When Fredericton’s Jaclyn Reinhart set out to make Adventures, her second release from May 2016, she made a decision to branch out from the contemporary sounds that adorned her 2011 debut.
“I will forever see myself as a 90’s kid,” Reinhart declares, speaking in advance of her free show in Downtown Moncton today at Noon.
In the early part of that decade, sounds emanating from the Pacific Northwest of the United States dominated the airwaves, making unlikely stars out of acts like Nirvana, Soundgarden, Alice In Chains, and more.
“That was a time in my life where I really fell in love with rock music. Those influences have stayed with me all these years, so when it came to making Adventures, I wanted the record to showcase those heavier influences. It was something I feel I needed to get out of me,” she says.
Although her latest album isn’t necessarily as hard-edged as any of the above-mentioned acts, Reinhart certainly isn’t alone wearing the influence of the early 90’s on her sleeve. Asked why she feels that particular era of music has remained so resilient and so influential upon bands today, she believes it has much to do with the genuine nature of what the groups brought to the table.
“I feel a lot of popular songs today are just too safe and too calculated for their own good.
I feel a big reason so many of those groups from the early 90’s remain popular today is that there was nothing fabricated about them. They weren’t worried about trying to be trendy or trying to score a hit. They were completely authentic with the art they were making.”
Reinhart’s musical path got its start like many others before her: in church. Around the age of 19, she taught herself to play the guitar after a friend showed her a couple of basic chords on the instrument.
Not long after, she began writing songs.
“Once I learned how to play the guitar, I figured I was just as well off to write my own material, as opposed to singing someone else’s songs,” she says.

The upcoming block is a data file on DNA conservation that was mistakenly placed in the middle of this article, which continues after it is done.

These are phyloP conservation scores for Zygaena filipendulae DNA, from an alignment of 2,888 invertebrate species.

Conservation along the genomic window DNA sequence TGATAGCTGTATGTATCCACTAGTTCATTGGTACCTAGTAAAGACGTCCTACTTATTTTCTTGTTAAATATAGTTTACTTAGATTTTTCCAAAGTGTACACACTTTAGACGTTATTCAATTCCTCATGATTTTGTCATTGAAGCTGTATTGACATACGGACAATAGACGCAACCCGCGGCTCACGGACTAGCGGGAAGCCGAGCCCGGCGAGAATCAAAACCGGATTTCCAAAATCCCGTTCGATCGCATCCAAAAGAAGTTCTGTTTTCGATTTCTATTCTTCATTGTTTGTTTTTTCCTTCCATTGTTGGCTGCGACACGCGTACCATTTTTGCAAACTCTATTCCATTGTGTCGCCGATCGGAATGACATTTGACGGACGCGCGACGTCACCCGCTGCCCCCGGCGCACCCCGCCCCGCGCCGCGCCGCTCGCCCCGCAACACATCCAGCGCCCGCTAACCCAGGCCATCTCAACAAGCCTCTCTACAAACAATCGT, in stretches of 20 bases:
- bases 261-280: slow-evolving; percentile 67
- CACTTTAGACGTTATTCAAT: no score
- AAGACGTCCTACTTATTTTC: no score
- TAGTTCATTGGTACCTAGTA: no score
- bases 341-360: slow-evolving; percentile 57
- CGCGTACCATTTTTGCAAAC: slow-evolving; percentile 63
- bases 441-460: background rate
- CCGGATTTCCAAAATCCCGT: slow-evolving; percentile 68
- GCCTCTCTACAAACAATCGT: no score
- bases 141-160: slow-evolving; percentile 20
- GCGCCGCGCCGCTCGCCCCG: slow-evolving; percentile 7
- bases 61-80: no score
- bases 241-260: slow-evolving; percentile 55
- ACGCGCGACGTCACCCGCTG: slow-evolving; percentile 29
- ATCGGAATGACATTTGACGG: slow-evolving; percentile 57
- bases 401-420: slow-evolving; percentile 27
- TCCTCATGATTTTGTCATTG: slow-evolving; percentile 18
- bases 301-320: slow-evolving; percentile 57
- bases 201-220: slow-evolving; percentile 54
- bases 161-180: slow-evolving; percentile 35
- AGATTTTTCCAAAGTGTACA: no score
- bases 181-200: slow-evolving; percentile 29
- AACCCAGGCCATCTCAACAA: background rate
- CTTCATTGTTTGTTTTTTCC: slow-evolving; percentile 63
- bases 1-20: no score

As a Music New Brunswick award nominee, Reinhart has been steadily building a following throughout the province and beyond, having shared the stage with the likes of I Mother Earth, and Nova Scotia’s Joel Plaskett, among others.
One of the biggest accomplishments of her career to date was having received an invitation to participate in the SOCAN Song House at this past spring’s East Coast Music Awards in Saint John, a two-day songwriting workshop lead by Brad Roberts of Canadian band Crash Test Dummies.
“I learned so much over the course of those two days,” Reinhart says. “What stood out to me the most about working with Brad is his emphasizing the importance of changing things up if you feel you’re stuck in a groove that you can’t get out of. It’s something that I feel comes out of his songs, as well. He writes from a personal space, which is what I love most about his songs and the way he approaches the songwriting process.”
While Reinhart is happy and confident about the career advances that her latest album brought her, she believes there is much more territory for her to cover yet. Where Adventures brought her into a new-to-her realm of music, she expects nothing less from her future projects as well.
“I don’t feel restricted or confined to playing just one style of music. I think it’s essential to change things up as you see fit and apply what you learn along the way to see what works best for you. I’m fortunate enough to have people paying attention to what I do, I want to be sure I am serving them as best as I can.”
What: Jaclyn Reinhart
When: Friday Aug. 11, Noon
Where: Oak Lane, Downtown Moncton